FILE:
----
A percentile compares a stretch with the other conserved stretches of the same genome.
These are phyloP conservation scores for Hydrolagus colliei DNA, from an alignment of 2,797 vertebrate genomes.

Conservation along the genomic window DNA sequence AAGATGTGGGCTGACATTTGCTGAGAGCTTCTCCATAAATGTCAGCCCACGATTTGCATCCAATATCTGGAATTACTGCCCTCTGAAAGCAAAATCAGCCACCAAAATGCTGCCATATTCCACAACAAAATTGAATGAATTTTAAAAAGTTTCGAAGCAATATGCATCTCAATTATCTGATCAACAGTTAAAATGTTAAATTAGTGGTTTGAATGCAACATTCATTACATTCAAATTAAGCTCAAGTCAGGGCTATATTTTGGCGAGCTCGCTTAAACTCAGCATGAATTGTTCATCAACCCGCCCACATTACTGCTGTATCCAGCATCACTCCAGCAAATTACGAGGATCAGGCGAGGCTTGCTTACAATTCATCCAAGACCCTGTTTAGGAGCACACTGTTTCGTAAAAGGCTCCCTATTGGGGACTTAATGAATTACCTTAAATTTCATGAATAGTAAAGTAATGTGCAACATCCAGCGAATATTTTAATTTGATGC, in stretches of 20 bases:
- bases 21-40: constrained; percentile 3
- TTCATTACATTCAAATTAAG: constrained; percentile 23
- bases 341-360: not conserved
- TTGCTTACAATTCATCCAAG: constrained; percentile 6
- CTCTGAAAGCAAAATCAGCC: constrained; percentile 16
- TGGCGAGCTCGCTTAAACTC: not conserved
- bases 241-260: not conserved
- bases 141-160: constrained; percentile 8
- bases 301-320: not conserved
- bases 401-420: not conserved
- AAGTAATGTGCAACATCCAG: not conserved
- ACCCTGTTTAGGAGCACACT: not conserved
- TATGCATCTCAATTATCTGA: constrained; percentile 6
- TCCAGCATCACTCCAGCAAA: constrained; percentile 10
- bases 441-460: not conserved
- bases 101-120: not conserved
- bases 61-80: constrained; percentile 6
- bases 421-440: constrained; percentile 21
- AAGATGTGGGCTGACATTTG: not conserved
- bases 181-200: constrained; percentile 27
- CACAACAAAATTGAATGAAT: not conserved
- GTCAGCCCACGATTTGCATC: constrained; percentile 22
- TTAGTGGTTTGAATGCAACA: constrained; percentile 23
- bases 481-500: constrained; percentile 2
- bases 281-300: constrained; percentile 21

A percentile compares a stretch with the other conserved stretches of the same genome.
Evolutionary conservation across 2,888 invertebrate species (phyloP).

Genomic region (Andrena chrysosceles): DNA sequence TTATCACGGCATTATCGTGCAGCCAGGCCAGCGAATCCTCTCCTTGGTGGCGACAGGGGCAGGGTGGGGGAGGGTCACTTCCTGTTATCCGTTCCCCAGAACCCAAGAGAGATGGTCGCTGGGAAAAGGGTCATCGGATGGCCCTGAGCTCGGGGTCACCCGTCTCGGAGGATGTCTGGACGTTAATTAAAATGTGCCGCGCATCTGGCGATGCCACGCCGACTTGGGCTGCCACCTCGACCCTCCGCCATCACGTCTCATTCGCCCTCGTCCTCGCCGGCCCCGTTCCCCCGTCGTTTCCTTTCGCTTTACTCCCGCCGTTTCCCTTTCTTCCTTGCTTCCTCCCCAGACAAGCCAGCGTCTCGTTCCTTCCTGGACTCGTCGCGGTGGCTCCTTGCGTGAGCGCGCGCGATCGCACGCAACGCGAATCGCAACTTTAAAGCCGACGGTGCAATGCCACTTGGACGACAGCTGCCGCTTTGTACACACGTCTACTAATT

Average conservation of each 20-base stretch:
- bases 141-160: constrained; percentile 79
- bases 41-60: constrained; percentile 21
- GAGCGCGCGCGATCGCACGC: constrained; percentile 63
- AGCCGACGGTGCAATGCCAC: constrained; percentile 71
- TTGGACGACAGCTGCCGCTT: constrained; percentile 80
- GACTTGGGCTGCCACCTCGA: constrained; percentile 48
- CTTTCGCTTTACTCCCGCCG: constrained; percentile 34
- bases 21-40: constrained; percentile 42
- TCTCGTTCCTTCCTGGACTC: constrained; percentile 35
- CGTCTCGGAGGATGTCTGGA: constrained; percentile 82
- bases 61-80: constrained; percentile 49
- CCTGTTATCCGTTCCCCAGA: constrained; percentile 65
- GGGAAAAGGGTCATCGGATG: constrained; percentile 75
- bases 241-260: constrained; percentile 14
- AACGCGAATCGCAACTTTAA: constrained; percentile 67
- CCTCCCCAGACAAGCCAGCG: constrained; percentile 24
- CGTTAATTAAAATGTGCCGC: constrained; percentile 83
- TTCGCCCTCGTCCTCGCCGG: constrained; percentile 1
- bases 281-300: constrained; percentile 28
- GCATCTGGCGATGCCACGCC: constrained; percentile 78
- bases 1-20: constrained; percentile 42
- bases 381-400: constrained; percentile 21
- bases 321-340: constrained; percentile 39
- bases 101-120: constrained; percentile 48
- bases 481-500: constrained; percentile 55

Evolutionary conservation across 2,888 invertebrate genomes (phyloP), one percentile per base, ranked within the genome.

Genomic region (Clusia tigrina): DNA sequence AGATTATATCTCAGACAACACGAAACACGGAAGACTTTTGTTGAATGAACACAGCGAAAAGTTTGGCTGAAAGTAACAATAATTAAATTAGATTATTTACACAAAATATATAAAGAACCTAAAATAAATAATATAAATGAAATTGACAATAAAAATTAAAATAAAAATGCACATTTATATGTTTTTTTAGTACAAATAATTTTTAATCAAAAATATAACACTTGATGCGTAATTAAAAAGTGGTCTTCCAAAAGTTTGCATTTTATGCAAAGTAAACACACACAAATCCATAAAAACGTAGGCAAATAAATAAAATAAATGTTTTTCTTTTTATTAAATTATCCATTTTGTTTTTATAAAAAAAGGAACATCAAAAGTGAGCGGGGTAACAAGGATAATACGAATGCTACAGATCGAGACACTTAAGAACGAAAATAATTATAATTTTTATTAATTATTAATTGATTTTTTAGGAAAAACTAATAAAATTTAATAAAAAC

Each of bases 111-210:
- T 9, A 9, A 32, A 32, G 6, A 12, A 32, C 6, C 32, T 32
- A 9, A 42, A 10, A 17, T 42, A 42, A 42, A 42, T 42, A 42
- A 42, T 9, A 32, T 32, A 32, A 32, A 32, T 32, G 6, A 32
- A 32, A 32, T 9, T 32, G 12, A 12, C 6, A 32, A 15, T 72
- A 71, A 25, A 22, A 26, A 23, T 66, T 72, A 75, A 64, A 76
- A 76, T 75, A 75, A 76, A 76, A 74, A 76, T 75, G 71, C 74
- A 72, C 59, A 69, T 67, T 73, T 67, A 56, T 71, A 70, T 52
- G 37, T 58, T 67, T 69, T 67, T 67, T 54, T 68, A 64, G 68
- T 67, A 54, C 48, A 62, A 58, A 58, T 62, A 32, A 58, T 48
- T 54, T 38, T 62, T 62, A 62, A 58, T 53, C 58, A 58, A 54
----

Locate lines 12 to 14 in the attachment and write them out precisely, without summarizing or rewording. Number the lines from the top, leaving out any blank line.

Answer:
- bases 301-320: not conserved
- bases 401-420: not conserved
- AAGTAATGTGCAACATCCAG: not conserved